A Quinnipiac University poll released Wednesday shows that New York City Mayor Eric Adams (D), who made tackling crime a central plank of his successful election campaign last November, is being punished by disillusioned voters for his inability to deliver.
The poll shows crime is the top concern of 49 percent of city voters — more than triple the 15 percent of respondents who cited affordable housing and 12 percent homelessness. But only 37 percent of city residents approved of Adams’s performance on crime, compared to 54 percent who disapproved.
This is a reversal from the 49 percent who approved and 35 percent who disapproved in a survey as recently as last February.
Twenty-five percent of registered Republicans approved of the new mayor’s handling of crime, compared to 45 percent of Democrats and 35 percent of independents. And along racial lines, 34 percent of white residents approved, compared to 46 percent of black residents and 33 percent of Hispanic respondents.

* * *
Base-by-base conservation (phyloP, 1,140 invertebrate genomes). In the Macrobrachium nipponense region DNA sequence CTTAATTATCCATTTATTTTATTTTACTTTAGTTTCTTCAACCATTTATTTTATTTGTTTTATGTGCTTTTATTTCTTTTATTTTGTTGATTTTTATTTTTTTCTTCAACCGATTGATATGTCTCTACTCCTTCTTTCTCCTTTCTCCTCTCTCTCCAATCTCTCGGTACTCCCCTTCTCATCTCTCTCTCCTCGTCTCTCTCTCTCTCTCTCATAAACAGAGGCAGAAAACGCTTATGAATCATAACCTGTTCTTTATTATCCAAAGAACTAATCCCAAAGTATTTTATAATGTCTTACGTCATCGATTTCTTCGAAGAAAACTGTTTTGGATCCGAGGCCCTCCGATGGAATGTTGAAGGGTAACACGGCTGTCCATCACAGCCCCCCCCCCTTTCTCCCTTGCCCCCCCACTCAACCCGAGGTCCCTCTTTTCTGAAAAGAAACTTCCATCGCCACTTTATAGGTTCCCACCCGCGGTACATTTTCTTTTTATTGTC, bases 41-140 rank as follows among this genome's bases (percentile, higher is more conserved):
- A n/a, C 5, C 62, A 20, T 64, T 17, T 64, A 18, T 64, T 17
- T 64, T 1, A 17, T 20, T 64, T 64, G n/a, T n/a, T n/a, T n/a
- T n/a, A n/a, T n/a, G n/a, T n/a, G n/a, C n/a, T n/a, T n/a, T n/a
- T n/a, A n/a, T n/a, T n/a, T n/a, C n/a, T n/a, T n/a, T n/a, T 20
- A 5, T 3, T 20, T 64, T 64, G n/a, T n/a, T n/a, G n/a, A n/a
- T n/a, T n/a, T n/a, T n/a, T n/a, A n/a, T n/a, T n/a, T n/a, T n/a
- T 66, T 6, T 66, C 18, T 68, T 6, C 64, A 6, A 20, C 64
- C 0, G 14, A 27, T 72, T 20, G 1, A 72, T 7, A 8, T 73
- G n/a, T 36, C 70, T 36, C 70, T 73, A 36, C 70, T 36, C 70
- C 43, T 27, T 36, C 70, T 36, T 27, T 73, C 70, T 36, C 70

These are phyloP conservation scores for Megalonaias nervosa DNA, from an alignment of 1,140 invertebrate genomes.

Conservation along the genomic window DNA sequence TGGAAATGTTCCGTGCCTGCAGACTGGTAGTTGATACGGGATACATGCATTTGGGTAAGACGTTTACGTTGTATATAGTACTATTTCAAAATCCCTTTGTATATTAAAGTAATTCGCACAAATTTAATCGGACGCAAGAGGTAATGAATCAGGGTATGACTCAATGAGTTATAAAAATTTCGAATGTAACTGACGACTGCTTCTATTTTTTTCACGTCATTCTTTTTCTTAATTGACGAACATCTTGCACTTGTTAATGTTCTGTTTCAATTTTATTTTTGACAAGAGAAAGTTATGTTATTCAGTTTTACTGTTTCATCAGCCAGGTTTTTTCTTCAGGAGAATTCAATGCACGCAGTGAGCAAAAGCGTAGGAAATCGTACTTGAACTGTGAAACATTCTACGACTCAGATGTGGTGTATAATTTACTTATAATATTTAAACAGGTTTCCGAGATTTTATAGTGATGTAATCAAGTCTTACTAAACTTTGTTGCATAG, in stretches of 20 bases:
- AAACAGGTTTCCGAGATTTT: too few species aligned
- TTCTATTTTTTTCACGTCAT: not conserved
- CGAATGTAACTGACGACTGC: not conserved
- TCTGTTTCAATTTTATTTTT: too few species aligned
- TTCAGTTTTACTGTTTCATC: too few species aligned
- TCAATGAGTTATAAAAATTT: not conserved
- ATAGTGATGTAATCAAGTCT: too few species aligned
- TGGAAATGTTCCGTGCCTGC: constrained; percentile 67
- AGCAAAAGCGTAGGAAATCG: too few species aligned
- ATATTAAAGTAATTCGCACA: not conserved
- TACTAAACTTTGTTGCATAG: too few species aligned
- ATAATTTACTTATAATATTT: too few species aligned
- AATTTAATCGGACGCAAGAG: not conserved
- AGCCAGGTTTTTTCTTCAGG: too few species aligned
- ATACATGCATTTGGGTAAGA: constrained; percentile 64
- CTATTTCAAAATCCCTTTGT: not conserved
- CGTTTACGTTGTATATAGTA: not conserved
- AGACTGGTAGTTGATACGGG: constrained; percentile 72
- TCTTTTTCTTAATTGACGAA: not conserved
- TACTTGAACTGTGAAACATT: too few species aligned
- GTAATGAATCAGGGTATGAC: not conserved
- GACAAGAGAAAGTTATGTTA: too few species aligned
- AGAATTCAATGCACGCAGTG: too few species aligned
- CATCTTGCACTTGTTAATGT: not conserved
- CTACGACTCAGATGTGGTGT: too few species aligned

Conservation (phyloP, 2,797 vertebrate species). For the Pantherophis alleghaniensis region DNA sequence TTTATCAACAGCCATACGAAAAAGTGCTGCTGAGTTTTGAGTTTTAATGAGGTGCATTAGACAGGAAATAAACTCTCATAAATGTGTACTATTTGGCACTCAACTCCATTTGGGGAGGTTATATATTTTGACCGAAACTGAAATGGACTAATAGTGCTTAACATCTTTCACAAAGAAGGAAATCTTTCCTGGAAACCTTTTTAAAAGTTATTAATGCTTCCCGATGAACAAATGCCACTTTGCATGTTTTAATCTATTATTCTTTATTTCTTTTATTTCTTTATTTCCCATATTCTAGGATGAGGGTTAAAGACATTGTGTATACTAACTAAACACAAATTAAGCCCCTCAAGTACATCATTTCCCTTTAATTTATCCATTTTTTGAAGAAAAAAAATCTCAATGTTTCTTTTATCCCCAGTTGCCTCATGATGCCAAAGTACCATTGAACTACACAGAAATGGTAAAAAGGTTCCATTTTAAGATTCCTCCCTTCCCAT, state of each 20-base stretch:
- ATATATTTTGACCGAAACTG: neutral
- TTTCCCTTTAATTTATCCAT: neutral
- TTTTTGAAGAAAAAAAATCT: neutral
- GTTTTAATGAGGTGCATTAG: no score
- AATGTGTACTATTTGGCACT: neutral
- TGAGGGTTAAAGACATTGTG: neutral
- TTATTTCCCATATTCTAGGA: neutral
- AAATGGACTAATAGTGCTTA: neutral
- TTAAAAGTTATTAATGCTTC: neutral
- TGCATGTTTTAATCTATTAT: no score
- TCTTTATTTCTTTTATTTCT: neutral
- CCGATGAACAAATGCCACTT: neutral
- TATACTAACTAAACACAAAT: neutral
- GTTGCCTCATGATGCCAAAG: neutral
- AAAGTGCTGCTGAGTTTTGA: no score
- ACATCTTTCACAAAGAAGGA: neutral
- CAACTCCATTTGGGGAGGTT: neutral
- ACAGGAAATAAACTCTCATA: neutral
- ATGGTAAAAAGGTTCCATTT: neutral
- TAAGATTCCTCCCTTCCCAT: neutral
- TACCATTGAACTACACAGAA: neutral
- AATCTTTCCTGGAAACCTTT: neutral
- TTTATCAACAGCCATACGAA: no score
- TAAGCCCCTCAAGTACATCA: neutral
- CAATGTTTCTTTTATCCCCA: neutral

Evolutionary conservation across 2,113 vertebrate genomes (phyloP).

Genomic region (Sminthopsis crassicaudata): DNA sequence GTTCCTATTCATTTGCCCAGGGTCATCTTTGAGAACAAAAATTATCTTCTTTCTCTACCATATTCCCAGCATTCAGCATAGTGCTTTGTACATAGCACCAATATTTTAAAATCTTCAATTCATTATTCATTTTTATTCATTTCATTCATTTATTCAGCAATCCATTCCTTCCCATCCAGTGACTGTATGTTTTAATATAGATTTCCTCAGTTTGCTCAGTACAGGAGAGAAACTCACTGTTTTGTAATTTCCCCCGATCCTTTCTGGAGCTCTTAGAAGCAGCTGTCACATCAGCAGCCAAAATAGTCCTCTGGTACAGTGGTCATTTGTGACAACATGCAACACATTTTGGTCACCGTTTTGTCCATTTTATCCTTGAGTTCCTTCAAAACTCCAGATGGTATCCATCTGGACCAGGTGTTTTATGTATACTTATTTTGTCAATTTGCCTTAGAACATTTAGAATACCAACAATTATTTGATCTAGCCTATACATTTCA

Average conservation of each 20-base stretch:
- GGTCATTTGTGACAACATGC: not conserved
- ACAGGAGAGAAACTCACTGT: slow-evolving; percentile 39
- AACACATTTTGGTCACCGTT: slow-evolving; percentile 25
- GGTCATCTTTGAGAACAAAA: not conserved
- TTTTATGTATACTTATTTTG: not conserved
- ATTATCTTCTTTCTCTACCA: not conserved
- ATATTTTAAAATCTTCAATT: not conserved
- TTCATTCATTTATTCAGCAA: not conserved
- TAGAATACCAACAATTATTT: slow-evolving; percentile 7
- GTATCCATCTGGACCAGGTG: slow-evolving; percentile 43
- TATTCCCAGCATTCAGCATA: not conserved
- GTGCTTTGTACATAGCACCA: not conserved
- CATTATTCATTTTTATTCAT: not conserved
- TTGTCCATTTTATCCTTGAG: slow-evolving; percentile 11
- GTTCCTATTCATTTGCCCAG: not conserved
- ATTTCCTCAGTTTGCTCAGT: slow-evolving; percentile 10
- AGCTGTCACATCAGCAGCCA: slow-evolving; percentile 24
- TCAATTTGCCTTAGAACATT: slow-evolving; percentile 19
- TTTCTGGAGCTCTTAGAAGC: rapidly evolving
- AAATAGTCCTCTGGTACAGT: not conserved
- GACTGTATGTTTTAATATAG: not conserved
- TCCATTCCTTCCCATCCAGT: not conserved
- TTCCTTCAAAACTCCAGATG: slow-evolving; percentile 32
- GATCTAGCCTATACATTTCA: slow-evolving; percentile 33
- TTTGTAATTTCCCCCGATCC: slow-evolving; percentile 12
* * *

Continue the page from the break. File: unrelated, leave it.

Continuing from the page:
Violent crime has mostly worsened during Adams’ four months in office as an overwhelming majority of voters (86 percent) support having more police officers in the New York City subway system, while 12 percent oppose it.
The mayor’s overall job approval also took a hit — with 43 percent of voters approving and 37 disapproving disapproving.
In Quinnipiac’s February poll, 46 percent of voters approved of Adams’ job as mayor while only 27 percent disapproved.
“Mayor Adams gets a positive score on his job performance, but it’s tepid. The biggest weight on his numbers: crime. It’s by far the most urgent issue and voters are holding him accountable,” said Quinnipiac Poll analyst Mary Snow.